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We're hiring! (for a few months, anyway)

There was good news recently from heavy equipment maker Caterpillar: The maker of diggers and bulldozers recorded stronger-than-expected quarterly profits and said it expected sales to grow in the coming year.

What's more, the company, which shed jobs by the thousands over the course of the recession, announced that it's been hiring.

"So far this year, due to higher demand, we have increased our workforce by more than 15,000 people globally, including more than 6,000 full-time employees and 9,000 people added to our flexible work force," Caterpillar CEO Doug Oberhelman said in a statement.

Did you catch the part about the flexible work force? If you are one of the millions of people desperate for work in this country, you probably wondered, "Flexible for whom?"

The very weak economic recovery is causing some companies to start hiring again, cautiously. But with economic conditions still uncertain, many are choosing to add temporary jobs, with no promise of a permanent position that would offer a worker job security and benefits.

The Bureau of Labor Statistics reported that employment services added 28,000 jobs in September, with temporary jobs accounting for most of that increase.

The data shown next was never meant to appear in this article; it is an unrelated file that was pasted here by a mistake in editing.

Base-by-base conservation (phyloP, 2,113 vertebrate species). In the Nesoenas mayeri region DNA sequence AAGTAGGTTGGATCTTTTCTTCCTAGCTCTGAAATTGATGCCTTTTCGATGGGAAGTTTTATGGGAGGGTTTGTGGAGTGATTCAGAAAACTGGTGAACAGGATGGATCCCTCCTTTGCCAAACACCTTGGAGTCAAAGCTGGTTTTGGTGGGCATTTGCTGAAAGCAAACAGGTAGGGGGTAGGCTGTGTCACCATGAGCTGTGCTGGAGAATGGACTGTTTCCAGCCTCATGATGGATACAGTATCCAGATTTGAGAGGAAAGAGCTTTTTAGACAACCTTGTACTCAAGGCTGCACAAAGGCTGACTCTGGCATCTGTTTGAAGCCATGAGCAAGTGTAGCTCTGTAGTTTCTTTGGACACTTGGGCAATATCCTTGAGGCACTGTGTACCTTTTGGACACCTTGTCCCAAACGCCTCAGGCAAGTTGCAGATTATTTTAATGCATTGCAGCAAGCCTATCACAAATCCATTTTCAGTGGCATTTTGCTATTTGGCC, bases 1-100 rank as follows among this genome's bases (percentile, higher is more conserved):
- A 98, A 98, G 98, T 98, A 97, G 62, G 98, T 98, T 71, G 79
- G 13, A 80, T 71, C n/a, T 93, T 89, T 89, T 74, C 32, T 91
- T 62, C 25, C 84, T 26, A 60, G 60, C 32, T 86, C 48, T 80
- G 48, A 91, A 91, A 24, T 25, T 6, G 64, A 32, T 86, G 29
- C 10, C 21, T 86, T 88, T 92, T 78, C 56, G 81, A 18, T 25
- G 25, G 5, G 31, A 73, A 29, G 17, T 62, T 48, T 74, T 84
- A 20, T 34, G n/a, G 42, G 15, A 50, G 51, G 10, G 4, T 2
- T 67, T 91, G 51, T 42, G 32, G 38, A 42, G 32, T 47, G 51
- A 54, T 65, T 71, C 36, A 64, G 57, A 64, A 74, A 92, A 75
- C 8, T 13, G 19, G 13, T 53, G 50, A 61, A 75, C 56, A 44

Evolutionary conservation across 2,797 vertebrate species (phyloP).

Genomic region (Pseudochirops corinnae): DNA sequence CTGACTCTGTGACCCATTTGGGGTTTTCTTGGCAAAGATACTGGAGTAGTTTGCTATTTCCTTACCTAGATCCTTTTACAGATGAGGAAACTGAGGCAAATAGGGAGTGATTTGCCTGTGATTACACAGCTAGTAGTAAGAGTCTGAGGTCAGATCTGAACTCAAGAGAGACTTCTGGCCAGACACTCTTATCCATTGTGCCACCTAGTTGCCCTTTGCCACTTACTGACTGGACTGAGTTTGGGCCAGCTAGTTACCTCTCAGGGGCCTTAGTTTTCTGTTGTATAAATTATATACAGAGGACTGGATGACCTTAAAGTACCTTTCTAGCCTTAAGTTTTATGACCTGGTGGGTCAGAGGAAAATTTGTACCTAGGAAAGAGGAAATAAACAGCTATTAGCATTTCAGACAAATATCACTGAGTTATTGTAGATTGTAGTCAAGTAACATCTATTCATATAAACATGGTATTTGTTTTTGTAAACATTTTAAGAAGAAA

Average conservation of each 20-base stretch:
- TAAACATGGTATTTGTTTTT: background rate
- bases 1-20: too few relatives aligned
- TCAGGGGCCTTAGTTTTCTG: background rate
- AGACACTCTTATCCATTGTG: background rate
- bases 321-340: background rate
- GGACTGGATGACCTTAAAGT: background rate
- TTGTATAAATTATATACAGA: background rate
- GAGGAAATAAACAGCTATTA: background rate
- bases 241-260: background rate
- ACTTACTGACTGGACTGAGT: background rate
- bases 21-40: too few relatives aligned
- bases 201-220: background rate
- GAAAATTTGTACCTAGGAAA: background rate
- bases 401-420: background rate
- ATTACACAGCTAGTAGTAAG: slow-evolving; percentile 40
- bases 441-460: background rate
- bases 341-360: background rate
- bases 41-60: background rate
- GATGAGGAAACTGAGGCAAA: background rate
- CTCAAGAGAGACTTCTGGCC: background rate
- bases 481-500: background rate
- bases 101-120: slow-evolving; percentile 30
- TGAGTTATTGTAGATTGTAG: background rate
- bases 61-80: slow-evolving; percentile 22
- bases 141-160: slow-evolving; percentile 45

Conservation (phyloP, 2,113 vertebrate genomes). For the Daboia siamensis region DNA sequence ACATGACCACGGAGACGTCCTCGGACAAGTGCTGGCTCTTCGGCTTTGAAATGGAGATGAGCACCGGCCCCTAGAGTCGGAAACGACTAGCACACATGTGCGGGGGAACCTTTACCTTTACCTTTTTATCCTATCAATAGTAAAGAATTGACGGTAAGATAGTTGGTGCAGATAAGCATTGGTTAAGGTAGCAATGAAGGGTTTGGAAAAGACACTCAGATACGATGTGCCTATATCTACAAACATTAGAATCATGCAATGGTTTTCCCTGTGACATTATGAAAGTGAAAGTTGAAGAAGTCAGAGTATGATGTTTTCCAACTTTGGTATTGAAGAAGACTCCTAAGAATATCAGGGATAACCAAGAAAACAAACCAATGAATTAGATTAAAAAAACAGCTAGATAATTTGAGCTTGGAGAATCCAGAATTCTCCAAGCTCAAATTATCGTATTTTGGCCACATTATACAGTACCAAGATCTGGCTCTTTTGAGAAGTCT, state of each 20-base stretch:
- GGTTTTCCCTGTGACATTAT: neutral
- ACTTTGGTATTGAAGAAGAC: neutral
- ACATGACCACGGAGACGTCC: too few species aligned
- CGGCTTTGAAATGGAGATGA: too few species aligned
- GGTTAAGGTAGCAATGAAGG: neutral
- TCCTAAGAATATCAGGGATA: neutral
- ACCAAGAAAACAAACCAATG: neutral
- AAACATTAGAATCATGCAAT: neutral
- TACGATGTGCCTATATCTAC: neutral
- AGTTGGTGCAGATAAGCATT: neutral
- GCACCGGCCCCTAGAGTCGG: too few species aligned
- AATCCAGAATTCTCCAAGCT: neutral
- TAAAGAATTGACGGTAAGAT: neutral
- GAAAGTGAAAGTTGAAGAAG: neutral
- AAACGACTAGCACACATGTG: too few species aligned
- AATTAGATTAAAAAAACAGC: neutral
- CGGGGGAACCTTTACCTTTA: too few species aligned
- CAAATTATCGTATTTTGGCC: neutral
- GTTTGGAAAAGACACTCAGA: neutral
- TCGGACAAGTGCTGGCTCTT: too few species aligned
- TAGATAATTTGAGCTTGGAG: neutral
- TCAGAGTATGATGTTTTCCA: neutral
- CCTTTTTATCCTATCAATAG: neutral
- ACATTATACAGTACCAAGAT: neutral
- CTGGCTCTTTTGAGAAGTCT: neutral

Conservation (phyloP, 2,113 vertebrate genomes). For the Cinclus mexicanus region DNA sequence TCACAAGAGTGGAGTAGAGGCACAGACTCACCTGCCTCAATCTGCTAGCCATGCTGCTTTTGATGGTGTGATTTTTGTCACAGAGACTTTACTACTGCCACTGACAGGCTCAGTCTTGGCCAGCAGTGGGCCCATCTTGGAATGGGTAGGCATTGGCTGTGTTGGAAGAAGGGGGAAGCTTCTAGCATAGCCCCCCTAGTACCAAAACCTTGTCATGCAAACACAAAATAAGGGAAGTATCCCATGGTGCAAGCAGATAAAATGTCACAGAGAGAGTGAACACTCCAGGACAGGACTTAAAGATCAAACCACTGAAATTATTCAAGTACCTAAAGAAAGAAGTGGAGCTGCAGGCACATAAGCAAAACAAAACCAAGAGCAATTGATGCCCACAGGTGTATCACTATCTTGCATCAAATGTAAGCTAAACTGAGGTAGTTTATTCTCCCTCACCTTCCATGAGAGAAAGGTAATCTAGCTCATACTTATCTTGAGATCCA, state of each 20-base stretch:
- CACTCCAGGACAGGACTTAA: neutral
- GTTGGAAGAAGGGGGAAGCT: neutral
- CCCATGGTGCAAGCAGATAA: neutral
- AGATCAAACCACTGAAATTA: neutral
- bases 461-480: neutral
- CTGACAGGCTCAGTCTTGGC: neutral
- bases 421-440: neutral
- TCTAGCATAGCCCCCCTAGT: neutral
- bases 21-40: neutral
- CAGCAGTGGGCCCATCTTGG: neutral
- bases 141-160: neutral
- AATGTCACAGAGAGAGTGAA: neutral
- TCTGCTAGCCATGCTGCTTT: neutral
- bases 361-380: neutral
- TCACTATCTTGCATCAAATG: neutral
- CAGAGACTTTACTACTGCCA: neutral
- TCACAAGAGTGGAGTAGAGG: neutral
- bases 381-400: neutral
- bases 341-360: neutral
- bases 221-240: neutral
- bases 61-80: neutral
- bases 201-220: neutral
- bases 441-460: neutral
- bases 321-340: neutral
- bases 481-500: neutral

It's normal in an economic recovery for companies to add temp jobs before committing to full-time positions, and it often makes sense. That's especially true for a publicly held company such as Caterpillar, which is eager to please shareholders and is going to be nervous about spending a lot of money on new hires if they aren't sure that sales growth will keep up.

But as the nation continues to slog through this very weak economic recovery, there are some concerns that we are entering the world of perma-temps, where companies hire people for contract jobs and never give them the full benefits associated with permanent jobs, such as health insurance, vacation and retirement plan.

Time will tell when and how fast permanent jobs return. Many companies also are gearing up to add hundreds of thousands of temporary holiday positions, and some may lead to permanent posts.